UPDATE: See the comments section- clearly my reaction was not universally shared, and there was much more to it than I saw.  Had I been able to go to the pre-concert talk, or seen Mr. Kovler afterwards, I might have responded differently.  He was going for something that I didn't get.  As I said, I am more interested in larger issues of performance presentation that this one case, and maybe this was the wrong example to use.  More tomorrow.  


rkirzinger said...

This obviously wasn't clear to you, but the hope (evident to me, but I knew the piece well) with Mr. Kovler's nebbish costume was to evoke the poet Rotherberg's wandering (among the American Indians) Jew, just as the yiddishisms and so forth in the poem place the narrator in a context. Too bad! Mr. Kovler doesn't dress like this every day. Perhaps it should have been even more exaggerated.


pat said...


I appreciate your clarifying this- as I said, I know it's a little unfair to single out Mr. Kovler. I could've seen this at a jazz show a week from now and written a similar post. It crossed my mind afterwards, especially given the "fish out of water" tone that dominated the piece, that that might have been his aim. The problem was, I suppose, that I've seen it done seemingly without thought so often that in this case the impact he was going for was blunted. I think

I should've also mentioned that his narration was NOT casual at all, but urgent and tremendously vivid. Again, for me furthering the disconnect.

My hope here is to start a conversation about current "performance practice", and how to straddle the line between not alienating audiences by being too unapproachable, OR by almost being too casual or blase about performing. I could have been clearer as well. I know for me, in this case if it were more exaggerated, I may have gotten it. (Maybe I was just slow)

rkirzinger said...

Yeah, I completely know what you mean. Ironic that your post was triggered by this, but your point's well taken.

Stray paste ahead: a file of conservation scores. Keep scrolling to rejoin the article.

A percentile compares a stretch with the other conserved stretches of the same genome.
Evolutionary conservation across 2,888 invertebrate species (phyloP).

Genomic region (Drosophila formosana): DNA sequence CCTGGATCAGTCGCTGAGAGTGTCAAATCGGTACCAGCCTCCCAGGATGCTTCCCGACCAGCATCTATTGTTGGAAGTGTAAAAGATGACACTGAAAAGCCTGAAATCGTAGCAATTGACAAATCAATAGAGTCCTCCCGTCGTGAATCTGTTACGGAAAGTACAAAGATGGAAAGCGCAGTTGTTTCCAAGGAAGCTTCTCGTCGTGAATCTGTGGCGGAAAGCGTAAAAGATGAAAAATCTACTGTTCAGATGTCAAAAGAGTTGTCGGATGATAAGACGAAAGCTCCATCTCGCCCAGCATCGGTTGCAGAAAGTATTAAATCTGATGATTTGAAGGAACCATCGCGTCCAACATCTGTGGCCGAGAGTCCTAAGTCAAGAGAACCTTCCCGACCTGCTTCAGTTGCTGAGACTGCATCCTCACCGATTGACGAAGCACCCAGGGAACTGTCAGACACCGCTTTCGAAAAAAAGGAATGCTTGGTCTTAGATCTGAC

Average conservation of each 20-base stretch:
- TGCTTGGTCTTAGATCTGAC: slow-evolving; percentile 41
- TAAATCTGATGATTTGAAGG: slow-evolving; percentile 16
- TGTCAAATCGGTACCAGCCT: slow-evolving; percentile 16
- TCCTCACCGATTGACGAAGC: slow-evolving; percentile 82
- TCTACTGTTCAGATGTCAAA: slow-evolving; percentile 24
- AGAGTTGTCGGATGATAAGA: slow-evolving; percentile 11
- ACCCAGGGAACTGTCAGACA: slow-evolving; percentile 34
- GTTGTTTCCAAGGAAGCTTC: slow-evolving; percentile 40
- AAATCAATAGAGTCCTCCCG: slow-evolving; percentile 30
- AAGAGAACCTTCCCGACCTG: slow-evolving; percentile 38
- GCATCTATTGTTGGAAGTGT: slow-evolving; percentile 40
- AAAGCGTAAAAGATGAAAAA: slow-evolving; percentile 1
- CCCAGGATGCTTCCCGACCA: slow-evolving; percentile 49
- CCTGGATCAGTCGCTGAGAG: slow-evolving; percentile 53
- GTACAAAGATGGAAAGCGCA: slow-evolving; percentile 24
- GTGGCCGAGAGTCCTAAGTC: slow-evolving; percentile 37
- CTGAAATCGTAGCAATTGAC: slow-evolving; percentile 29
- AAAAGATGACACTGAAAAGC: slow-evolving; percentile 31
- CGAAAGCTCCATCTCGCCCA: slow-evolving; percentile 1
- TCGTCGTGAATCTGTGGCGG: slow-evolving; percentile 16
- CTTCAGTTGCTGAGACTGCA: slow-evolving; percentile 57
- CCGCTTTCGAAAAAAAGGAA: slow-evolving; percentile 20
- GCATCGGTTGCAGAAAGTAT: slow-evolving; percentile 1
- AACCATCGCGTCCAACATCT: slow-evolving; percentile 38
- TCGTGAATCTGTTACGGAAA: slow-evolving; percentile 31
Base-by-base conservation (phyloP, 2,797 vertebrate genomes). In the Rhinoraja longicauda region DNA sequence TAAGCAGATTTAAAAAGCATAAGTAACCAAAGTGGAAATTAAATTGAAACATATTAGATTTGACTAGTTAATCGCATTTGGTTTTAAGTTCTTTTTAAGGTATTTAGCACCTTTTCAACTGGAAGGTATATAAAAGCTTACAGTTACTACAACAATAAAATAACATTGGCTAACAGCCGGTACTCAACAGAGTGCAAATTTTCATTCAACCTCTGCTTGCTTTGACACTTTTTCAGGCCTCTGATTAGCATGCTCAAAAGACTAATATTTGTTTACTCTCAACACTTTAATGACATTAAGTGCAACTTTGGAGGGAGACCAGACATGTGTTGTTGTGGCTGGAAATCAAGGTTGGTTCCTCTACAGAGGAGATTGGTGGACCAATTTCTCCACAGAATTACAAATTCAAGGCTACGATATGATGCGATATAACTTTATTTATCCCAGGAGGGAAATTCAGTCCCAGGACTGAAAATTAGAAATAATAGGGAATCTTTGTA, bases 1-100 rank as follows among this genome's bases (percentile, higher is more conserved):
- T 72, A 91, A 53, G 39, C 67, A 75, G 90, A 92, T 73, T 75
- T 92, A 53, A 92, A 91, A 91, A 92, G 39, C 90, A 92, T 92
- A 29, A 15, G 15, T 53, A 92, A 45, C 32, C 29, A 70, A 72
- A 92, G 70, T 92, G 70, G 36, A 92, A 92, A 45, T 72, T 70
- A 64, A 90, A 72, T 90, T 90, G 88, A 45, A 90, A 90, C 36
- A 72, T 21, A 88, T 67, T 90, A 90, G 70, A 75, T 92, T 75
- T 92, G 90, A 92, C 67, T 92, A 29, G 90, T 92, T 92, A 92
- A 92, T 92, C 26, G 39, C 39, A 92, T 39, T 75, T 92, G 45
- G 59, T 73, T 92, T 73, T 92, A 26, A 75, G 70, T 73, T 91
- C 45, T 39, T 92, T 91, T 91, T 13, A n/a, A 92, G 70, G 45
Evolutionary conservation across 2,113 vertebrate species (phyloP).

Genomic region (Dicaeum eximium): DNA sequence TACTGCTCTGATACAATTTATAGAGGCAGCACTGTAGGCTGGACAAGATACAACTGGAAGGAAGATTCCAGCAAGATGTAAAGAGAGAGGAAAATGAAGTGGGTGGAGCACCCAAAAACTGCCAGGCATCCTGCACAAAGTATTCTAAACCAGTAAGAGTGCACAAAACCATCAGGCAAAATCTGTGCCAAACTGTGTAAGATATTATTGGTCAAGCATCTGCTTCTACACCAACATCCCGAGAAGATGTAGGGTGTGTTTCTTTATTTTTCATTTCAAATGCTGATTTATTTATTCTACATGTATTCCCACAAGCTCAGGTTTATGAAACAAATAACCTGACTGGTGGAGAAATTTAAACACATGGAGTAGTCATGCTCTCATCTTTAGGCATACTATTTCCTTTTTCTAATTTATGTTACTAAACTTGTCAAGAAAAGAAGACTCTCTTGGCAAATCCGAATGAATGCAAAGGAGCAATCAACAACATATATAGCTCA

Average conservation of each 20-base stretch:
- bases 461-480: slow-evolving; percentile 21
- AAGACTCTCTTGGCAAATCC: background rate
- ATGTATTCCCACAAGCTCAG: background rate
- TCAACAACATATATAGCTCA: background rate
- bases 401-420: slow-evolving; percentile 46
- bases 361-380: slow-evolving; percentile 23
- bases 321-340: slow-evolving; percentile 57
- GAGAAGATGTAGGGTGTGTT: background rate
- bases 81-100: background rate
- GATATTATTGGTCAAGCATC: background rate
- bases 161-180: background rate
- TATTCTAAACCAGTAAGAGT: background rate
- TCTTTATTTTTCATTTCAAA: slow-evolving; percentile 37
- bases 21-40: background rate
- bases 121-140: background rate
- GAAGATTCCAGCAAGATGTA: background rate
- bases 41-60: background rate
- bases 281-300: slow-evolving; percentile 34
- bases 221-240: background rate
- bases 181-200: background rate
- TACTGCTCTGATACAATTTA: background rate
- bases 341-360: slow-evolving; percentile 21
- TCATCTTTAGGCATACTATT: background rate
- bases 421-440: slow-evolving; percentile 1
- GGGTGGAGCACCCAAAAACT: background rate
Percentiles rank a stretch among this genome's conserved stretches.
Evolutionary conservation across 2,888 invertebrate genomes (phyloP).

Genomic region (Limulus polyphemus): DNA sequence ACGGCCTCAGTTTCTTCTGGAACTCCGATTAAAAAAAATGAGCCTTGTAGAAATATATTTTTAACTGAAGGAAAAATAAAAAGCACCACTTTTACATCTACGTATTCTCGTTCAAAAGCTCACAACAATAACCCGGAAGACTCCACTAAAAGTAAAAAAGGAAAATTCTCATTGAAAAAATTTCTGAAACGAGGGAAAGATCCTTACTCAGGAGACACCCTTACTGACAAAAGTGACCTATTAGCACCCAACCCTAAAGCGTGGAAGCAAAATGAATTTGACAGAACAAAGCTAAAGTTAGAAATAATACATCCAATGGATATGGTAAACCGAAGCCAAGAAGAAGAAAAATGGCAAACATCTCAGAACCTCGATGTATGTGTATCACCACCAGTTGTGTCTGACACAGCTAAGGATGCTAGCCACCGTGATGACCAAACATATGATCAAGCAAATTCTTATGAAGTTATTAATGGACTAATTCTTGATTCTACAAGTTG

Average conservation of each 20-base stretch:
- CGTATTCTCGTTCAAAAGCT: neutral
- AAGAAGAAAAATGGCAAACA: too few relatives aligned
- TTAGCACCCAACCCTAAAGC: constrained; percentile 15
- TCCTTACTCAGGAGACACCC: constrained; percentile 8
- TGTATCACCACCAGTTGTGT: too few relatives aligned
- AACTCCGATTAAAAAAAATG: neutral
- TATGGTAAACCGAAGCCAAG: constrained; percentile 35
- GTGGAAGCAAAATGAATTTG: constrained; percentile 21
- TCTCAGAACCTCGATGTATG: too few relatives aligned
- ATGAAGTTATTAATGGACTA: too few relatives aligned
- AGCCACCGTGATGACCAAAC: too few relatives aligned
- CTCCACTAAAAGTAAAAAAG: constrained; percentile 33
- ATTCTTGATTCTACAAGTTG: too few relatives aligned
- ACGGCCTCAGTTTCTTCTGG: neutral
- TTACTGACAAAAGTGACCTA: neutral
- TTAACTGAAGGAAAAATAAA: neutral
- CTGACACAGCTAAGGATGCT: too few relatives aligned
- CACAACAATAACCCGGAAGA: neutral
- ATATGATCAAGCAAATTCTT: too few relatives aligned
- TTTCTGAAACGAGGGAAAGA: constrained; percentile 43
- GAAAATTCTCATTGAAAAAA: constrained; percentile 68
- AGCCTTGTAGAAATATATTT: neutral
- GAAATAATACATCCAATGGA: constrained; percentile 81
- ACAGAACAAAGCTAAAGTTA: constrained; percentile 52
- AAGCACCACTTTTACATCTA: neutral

And forgive me, it looks like I mistyped "Rothenberg."

jrobbins said...

Kovler's symbolism jarred with the realism of the entire setting. The work is clearly influenced by Artaud's Theater of Cruelty (see Kovler's bio online). Thus the "half-realistic" costume of a "misplaced" "fish-out-of-water". Or a"jew-among-the-indians" if you wish.

I was genuinely moved.

By the way, he was wearing an elegant black suit during the pre-concert talk and reception.


NN said...

FYI, I too was at the reception and Matti was telling people that he'd chosen his apparel based on what Rothenberg wears in real life.

Laura said...

He surely had the guts to appear the way he did in JH. I saw MK performing a chamber version of this in Jordan Hall last year, that was quite an experience; also because of the lighting & staging. The whole thing btw is on youtube. check it out might change your attitude. p.s. I also heard him talk about the costume during reception and he mentioned he never met Rothenberg-the costume idea was just his take on the poem (which I am still digesting)

Marylene Delbourg-Delphis said...

I can see that you first immediate reaction to Matti Kovler's outfit prevented you from actually understanding the piece - and getting a real feel about what it is. This type of epidermic reaction can affect just anybody. I hope that since then, you have been to listen to the piece again and hear the words of Jerome Rothenberg's poem.